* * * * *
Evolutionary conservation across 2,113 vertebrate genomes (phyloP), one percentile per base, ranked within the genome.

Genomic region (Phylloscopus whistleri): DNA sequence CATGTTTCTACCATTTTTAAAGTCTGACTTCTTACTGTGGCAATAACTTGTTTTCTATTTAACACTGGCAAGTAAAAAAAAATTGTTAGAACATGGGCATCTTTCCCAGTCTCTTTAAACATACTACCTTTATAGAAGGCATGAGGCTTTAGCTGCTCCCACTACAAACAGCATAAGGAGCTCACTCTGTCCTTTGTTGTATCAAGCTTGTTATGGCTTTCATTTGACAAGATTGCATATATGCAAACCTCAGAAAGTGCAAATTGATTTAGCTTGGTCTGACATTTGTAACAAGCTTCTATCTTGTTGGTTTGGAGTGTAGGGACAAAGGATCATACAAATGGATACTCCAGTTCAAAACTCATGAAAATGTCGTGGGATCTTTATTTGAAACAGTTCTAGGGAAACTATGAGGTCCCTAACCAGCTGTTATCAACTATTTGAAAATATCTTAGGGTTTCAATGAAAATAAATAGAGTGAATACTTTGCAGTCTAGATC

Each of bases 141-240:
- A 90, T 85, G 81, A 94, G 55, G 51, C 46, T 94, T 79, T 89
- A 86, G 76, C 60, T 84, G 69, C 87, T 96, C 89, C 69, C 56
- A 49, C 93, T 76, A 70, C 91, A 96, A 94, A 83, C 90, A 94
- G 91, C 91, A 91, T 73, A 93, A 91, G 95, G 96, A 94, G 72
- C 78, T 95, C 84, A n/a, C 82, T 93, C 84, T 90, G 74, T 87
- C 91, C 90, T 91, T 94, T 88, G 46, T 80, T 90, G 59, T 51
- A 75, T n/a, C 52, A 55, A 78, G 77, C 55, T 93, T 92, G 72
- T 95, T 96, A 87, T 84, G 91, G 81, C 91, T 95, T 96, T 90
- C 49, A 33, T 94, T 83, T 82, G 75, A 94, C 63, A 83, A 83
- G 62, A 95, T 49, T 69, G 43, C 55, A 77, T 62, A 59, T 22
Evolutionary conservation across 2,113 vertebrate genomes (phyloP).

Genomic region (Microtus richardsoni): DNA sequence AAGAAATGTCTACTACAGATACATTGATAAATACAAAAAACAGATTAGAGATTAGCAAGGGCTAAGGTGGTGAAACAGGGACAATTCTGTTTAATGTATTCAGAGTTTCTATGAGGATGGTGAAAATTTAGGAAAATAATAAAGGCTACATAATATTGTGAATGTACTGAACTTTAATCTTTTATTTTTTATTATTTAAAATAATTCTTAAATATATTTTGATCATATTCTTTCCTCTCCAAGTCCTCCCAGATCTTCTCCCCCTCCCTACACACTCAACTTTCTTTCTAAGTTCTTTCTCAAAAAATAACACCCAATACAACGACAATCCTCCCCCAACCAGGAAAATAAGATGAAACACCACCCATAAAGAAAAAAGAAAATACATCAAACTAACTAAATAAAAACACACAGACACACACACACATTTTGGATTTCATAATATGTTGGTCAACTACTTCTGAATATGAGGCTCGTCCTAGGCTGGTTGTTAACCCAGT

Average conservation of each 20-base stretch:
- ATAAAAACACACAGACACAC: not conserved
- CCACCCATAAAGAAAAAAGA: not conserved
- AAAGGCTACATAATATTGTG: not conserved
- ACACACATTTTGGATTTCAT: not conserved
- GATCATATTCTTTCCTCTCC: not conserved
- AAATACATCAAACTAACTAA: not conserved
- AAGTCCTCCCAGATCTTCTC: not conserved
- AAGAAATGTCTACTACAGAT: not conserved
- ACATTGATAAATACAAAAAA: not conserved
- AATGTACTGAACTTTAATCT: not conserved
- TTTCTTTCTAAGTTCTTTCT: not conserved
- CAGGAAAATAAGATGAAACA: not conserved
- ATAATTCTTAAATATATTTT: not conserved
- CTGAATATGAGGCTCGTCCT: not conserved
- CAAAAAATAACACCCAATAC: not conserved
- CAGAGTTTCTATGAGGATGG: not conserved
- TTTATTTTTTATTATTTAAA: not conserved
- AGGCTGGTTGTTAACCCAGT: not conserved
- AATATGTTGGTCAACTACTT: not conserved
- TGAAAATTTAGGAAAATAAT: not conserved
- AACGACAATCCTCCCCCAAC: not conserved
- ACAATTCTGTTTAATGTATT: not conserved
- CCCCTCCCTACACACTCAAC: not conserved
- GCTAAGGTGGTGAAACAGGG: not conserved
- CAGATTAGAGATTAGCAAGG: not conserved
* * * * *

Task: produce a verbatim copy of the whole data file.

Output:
Evolutionary conservation across 2,113 vertebrate genomes (phyloP), one percentile per base, ranked within the genome.

Genomic region (Phylloscopus whistleri): DNA sequence CATGTTTCTACCATTTTTAAAGTCTGACTTCTTACTGTGGCAATAACTTGTTTTCTATTTAACACTGGCAAGTAAAAAAAAATTGTTAGAACATGGGCATCTTTCCCAGTCTCTTTAAACATACTACCTTTATAGAAGGCATGAGGCTTTAGCTGCTCCCACTACAAACAGCATAAGGAGCTCACTCTGTCCTTTGTTGTATCAAGCTTGTTATGGCTTTCATTTGACAAGATTGCATATATGCAAACCTCAGAAAGTGCAAATTGATTTAGCTTGGTCTGACATTTGTAACAAGCTTCTATCTTGTTGGTTTGGAGTGTAGGGACAAAGGATCATACAAATGGATACTCCAGTTCAAAACTCATGAAAATGTCGTGGGATCTTTATTTGAAACAGTTCTAGGGAAACTATGAGGTCCCTAACCAGCTGTTATCAACTATTTGAAAATATCTTAGGGTTTCAATGAAAATAAATAGAGTGAATACTTTGCAGTCTAGATC

Each of bases 141-240:
- A 90, T 85, G 81, A 94, G 55, G 51, C 46, T 94, T 79, T 89
- A 86, G 76, C 60, T 84, G 69, C 87, T 96, C 89, C 69, C 56
- A 49, C 93, T 76, A 70, C 91, A 96, A 94, A 83, C 90, A 94
- G 91, C 91, A 91, T 73, A 93, A 91, G 95, G 96, A 94, G 72
- C 78, T 95, C 84, A n/a, C 82, T 93, C 84, T 90, G 74, T 87
- C 91, C 90, T 91, T 94, T 88, G 46, T 80, T 90, G 59, T 51
- A 75, T n/a, C 52, A 55, A 78, G 77, C 55, T 93, T 92, G 72
- T 95, T 96, A 87, T 84, G 91, G 81, C 91, T 95, T 96, T 90
- C 49, A 33, T 94, T 83, T 82, G 75, A 94, C 63, A 83, A 83
- G 62, A 95, T 49, T 69, G 43, C 55, A 77, T 62, A 59, T 22
Evolutionary conservation across 2,113 vertebrate genomes (phyloP).

Genomic region (Microtus richardsoni): DNA sequence AAGAAATGTCTACTACAGATACATTGATAAATACAAAAAACAGATTAGAGATTAGCAAGGGCTAAGGTGGTGAAACAGGGACAATTCTGTTTAATGTATTCAGAGTTTCTATGAGGATGGTGAAAATTTAGGAAAATAATAAAGGCTACATAATATTGTGAATGTACTGAACTTTAATCTTTTATTTTTTATTATTTAAAATAATTCTTAAATATATTTTGATCATATTCTTTCCTCTCCAAGTCCTCCCAGATCTTCTCCCCCTCCCTACACACTCAACTTTCTTTCTAAGTTCTTTCTCAAAAAATAACACCCAATACAACGACAATCCTCCCCCAACCAGGAAAATAAGATGAAACACCACCCATAAAGAAAAAAGAAAATACATCAAACTAACTAAATAAAAACACACAGACACACACACACATTTTGGATTTCATAATATGTTGGTCAACTACTTCTGAATATGAGGCTCGTCCTAGGCTGGTTGTTAACCCAGT

Average conservation of each 20-base stretch:
- ATAAAAACACACAGACACAC: not conserved
- CCACCCATAAAGAAAAAAGA: not conserved
- AAAGGCTACATAATATTGTG: not conserved
- ACACACATTTTGGATTTCAT: not conserved
- GATCATATTCTTTCCTCTCC: not conserved
- AAATACATCAAACTAACTAA: not conserved
- AAGTCCTCCCAGATCTTCTC: not conserved
- AAGAAATGTCTACTACAGAT: not conserved
- ACATTGATAAATACAAAAAA: not conserved
- AATGTACTGAACTTTAATCT: not conserved
- TTTCTTTCTAAGTTCTTTCT: not conserved
- CAGGAAAATAAGATGAAACA: not conserved
- ATAATTCTTAAATATATTTT: not conserved
- CTGAATATGAGGCTCGTCCT: not conserved
- CAAAAAATAACACCCAATAC: not conserved
- CAGAGTTTCTATGAGGATGG: not conserved
- TTTATTTTTTATTATTTAAA: not conserved
- AGGCTGGTTGTTAACCCAGT: not conserved
- AATATGTTGGTCAACTACTT: not conserved
- TGAAAATTTAGGAAAATAAT: not conserved
- AACGACAATCCTCCCCCAAC: not conserved
- ACAATTCTGTTTAATGTATT: not conserved
- CCCCTCCCTACACACTCAAC: not conserved
- GCTAAGGTGGTGAAACAGGG: not conserved
- CAGATTAGAGATTAGCAAGG: not conserved